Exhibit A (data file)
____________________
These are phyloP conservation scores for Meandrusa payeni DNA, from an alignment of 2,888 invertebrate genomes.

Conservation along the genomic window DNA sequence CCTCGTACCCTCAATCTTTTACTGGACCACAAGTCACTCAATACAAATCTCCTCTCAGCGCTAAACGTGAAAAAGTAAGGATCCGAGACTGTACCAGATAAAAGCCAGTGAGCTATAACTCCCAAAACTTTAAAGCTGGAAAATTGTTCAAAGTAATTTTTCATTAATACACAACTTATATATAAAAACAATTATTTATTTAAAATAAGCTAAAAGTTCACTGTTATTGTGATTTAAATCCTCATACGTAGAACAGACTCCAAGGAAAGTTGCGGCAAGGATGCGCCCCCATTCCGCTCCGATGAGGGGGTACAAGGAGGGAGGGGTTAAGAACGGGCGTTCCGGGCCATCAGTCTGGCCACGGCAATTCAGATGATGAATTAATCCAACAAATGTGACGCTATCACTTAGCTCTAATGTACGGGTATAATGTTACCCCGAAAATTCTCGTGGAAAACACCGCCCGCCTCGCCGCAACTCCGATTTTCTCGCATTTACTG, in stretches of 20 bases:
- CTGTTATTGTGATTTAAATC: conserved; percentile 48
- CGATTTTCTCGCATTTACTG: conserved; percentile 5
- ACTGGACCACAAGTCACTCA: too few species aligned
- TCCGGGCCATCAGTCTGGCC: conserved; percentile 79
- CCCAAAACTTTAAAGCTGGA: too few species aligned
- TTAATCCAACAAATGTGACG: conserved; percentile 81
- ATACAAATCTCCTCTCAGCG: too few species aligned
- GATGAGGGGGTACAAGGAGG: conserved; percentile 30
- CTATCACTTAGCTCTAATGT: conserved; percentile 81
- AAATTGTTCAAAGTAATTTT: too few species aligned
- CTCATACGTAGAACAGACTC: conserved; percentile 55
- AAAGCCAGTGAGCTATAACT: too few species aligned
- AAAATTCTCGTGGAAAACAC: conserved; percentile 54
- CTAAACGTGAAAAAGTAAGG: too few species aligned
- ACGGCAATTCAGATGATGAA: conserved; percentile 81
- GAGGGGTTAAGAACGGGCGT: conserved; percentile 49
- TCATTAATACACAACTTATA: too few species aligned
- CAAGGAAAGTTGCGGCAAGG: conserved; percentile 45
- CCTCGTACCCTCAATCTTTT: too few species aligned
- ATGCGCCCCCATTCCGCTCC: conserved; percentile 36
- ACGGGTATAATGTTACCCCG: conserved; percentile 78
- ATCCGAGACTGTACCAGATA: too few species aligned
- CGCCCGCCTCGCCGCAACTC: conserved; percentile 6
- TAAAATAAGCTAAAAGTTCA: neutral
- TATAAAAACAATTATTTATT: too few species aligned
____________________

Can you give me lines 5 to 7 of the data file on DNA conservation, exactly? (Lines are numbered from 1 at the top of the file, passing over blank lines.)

- ACTGGACCACAAGTCACTCA: too few species aligned
- TCCGGGCCATCAGTCTGGCC: conserved; percentile 79
- CCCAAAACTTTAAAGCTGGA: too few species aligned